MPLS (Multiprotocol Label Switching) has been a mainstay in enterprise IT for years. However, as workloads shift to the cloud and organizations must be able to provide secure, reliable, and fast connectivity to mobile devices and workers in multiple, geographically distinct locations more and more frequently, MPLS is beginning to show its age. While still useful in select applications, MPLS simply wasn’t designed to meet the demands modern networks place upon it. For this reason, many enterprises are compelled by the unique business case that can be made for SD-WAN and selecting it to help them meet the challenges of modern IT.
In this piece, we’ll walk through the details of some of MPLS’s shortcomings when viewed through the lens of the modern enterprise network, and explain how SD-WAN can help organizations maximize not only their ROI on IT expenditures, but also the productivity that results from it.
Increased network capacity & availability
MPLS, while reliable, are one of the more expensive ways to purchase bandwidth. To try and work around this high cost, MPLS providers often suggest additional hardware sometimes referred to as WAN optimizers to improve performance and save on bandwidth. This approach helps alleviate the problem somewhat, but also adds complexity without solving the underlying issues with MPLS in bandwidth-hungry environments.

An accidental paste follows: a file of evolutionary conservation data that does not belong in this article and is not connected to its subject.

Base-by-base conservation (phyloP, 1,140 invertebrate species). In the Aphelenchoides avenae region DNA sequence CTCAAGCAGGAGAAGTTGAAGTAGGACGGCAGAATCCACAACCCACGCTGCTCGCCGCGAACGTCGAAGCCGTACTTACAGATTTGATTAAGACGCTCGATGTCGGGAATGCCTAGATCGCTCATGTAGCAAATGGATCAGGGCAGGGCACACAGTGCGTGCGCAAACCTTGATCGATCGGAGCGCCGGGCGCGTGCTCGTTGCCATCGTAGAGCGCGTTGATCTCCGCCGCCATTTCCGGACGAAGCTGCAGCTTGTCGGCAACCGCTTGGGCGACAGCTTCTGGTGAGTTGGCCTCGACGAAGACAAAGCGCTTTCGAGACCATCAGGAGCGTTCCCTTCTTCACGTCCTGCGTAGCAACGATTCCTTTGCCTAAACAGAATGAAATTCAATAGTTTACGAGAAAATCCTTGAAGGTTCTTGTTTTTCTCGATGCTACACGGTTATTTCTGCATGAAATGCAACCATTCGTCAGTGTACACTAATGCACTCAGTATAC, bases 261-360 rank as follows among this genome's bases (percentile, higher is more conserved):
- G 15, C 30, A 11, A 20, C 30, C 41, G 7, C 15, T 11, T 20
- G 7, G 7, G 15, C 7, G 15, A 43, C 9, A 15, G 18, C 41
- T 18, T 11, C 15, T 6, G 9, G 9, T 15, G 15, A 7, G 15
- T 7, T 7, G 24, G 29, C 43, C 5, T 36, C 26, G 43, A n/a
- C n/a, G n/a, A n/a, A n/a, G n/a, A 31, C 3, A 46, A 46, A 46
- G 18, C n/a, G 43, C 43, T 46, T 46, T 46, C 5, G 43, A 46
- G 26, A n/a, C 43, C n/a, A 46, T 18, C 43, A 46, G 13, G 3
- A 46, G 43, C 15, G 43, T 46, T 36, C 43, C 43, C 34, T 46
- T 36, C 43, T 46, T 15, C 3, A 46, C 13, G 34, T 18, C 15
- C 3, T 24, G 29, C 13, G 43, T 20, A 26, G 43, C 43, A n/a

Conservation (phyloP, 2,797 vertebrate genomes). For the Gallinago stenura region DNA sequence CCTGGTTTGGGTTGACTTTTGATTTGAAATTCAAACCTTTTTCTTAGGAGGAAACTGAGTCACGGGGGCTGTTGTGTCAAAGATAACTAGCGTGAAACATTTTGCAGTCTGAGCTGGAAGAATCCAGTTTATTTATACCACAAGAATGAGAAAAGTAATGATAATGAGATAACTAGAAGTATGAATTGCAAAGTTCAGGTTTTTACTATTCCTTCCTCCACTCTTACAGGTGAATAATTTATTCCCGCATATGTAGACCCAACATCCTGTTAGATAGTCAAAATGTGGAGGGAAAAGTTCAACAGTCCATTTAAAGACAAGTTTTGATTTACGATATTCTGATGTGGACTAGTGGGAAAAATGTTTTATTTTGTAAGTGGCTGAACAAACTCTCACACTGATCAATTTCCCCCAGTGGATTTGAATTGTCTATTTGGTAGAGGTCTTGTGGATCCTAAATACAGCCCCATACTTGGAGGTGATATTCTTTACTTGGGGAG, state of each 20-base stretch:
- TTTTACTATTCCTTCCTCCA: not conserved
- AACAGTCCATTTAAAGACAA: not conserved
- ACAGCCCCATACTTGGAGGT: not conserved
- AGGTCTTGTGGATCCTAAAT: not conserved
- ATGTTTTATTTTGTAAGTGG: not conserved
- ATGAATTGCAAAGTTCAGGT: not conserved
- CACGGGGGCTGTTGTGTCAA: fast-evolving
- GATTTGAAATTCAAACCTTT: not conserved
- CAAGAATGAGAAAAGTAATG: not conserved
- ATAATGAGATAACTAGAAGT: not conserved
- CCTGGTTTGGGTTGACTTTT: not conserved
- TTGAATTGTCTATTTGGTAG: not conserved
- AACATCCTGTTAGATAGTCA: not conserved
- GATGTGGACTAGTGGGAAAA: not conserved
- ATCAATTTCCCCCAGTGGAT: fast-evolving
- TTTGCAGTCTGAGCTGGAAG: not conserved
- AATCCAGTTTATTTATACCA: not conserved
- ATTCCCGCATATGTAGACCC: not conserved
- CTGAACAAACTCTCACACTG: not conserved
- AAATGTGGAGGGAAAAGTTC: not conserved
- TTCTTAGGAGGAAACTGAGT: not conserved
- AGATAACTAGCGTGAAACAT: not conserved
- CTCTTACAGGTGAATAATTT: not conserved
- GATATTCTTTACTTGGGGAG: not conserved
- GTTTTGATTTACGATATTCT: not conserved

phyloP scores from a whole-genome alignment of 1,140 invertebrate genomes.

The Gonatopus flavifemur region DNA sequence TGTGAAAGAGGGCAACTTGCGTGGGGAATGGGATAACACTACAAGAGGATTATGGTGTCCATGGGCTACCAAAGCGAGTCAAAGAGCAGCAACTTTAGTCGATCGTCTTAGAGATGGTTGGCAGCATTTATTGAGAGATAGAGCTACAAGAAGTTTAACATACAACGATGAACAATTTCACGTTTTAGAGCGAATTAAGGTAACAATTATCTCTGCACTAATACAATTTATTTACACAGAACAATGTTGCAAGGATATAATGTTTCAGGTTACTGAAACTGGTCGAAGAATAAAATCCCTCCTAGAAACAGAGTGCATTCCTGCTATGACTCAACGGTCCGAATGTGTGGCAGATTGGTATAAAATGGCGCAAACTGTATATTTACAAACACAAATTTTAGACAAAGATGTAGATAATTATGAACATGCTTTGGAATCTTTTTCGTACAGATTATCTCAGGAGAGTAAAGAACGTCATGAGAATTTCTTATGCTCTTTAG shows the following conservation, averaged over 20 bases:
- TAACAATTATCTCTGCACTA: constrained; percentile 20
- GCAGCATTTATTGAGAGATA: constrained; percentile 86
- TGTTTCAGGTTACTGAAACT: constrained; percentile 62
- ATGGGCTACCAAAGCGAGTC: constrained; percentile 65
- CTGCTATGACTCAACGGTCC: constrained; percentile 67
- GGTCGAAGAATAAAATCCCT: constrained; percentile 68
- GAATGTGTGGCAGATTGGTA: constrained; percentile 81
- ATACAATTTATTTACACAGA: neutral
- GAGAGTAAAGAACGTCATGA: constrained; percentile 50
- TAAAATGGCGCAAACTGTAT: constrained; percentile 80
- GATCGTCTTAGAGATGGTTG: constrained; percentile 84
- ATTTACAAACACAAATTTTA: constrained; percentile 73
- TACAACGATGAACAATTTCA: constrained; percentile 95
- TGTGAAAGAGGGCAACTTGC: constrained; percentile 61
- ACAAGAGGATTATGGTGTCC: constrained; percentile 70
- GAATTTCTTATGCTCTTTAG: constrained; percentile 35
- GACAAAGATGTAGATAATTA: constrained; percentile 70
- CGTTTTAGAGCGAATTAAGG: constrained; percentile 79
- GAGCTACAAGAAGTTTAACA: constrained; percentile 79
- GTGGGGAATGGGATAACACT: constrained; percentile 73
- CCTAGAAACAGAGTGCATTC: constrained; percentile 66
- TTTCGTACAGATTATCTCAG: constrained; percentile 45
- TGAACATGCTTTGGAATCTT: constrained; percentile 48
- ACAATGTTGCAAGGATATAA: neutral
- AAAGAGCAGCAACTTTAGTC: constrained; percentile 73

The software defined and extensible nature of SD-WAN inherently resolve these bandwidth problem and dramatically increase the amount of “bits per dollar” enterprises get while meeting or exceeding the availability and reliability of MPLS. This is because SD-WAN enables the aggregation of different transport types and can leverage affordable Internet services to route traffic and minimize or eliminate the cost of expensive leased MPLS links.
Additionally, since multiple concurrent WAN transports (e.g. 4G LTE, cable, ADSL, and even MPLS) can be used for dynamic WAN routing based on transport quality and unique application requirements, SD-WAN can offer availability and uptime that meets or exceeds that of MPLS. SLA-backed, enterprise-grade, cloud-based SD-WAN (a.k.a. SDWaaS) are even better positioned to leverage the economies of scale offered by the Internet given that backbones used for these solutions are provided by Tier 1 ISPs (Internet Service Providers) and multiple points of presence (PoPs) are strategically positioned to maximize uptime and enable failover in the event a given PoP goes down.